The military has rightfully chosen to focus on its own problems rather than take on those of the civilians. Staying uninvolved while protecting its interests will not come easy, though. The combination of internal leadership and ideological challenges, lack of public support for elections interference, and intense scrutiny by the international community will simply force the military to pursue more indirect means to influence the elections process.
Ultimately, the Pakistani military does not need to lead a coup to interfere in elections. Its checkered past of political engineering speaks for itself. Last year, the Supreme Court ruled that the military’s Inter-Services Intelligence (ISI) had illegally financed politicians running against the Pakistan People’s Party (PPP) in the 1990 national elections. In 2002, when General Pervez Musharraf held a referendum to legitimize his coup against Prime Minister Nawaz Sharif and extend military rule, domestic and international observers called it "blatantly" rigged.
Despite 2008 reports that the ISI shut down its political wing, known for "spying on politicians" and "making or breaking of political parties," rumors persist of military support for the purported indefinite extension of the impending caretaker government, as well as for the formation of the Defense of Pakistan Council (DPC), a coalition of conservative and extremist Islamist organizations aiming to be politically viable, possibly in this year’s elections.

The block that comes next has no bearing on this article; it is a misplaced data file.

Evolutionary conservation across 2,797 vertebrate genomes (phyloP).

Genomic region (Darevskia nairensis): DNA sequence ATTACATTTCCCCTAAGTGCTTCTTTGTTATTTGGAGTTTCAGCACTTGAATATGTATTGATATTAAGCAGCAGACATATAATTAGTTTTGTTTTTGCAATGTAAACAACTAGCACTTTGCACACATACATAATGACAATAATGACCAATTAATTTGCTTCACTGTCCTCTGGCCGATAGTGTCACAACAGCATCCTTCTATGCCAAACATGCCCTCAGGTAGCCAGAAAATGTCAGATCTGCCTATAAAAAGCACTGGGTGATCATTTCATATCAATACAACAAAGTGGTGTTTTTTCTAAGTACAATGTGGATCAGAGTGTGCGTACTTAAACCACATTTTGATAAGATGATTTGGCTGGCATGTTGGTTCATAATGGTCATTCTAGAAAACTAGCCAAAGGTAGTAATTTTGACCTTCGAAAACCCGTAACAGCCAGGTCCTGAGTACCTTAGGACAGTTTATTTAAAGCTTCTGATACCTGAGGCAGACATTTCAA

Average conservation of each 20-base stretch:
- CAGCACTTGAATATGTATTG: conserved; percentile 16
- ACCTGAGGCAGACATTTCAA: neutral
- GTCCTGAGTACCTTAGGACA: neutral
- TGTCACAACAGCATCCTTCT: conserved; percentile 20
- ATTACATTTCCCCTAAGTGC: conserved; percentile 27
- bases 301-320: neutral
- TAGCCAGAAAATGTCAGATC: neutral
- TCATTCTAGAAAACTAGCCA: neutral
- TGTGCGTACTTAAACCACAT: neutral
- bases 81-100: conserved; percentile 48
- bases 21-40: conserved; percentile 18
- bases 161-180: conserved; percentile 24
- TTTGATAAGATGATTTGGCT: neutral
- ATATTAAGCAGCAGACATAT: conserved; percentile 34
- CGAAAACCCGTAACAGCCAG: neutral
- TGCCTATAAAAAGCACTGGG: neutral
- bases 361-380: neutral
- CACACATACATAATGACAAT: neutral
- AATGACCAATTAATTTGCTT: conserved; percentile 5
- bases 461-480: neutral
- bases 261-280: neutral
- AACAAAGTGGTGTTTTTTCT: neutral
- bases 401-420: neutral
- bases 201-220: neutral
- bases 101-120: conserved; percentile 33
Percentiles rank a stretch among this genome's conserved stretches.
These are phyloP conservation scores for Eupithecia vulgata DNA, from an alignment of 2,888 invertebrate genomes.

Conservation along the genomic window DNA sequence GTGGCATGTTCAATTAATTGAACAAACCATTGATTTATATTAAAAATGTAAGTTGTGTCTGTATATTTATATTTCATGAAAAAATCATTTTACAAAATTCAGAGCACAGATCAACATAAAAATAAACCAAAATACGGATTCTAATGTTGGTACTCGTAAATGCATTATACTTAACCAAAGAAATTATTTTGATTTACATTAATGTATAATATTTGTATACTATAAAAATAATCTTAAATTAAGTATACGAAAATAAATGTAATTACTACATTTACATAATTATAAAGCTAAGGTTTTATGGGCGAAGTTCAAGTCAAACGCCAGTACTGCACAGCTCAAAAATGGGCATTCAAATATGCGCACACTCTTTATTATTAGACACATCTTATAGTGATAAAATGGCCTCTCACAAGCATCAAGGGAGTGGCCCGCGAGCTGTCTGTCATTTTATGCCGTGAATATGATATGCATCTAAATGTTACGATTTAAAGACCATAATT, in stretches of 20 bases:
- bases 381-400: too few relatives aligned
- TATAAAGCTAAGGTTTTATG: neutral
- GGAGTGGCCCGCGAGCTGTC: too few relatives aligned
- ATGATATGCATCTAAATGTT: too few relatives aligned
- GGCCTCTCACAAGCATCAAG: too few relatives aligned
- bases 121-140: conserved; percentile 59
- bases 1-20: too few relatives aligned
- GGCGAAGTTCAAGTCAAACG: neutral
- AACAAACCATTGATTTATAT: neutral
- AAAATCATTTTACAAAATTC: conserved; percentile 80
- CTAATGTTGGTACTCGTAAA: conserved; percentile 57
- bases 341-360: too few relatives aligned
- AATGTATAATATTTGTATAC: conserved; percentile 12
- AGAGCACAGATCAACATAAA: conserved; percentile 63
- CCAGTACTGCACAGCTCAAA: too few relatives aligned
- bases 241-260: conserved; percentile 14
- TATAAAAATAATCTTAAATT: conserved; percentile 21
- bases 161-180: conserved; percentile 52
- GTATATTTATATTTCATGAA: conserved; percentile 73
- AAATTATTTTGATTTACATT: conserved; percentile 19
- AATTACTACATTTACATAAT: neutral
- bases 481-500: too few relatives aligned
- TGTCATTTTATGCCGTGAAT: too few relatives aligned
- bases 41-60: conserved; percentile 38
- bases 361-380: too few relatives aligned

General Kayani said last week that it was his dream for Pakistan to have free and fair elections. Relatively speaking, it is possible that the elections could be rigged less than previous polls and with less military involvement. But the security establishment’s enduring interest in a pliable and cooperative new government that does not interfere in its dealings will guarantee continued military involvement in politics – not the other way around.
Pakistan’s military establishment will not always be this hesitant to get directly involved in politics. Over time, and especially as the U.S. war in Afghanistan winds down, the military could become less consumed by internal challenges, regaining political space to engage more directly. Additionally, public and institutional appetites for military intervention usually rise, peak, and fall over a period of 8-11 years; the governments of military rulers Zia ul-Haq and Pervez Musharraf both lasted this long. If there is indeed a "generational" quality to military rule in Pakistan, then another five years of a poorly performing civilian government could create opportunities for an unpopular military to reenter Pakistani politics.
Shamila N. Chaudhary is a South Asia analyst at the Eurasia Group and a senior fellow at the New America Foundation. She served as director for Pakistan and Afghanistan at the White House National Security Council from 2010-2011.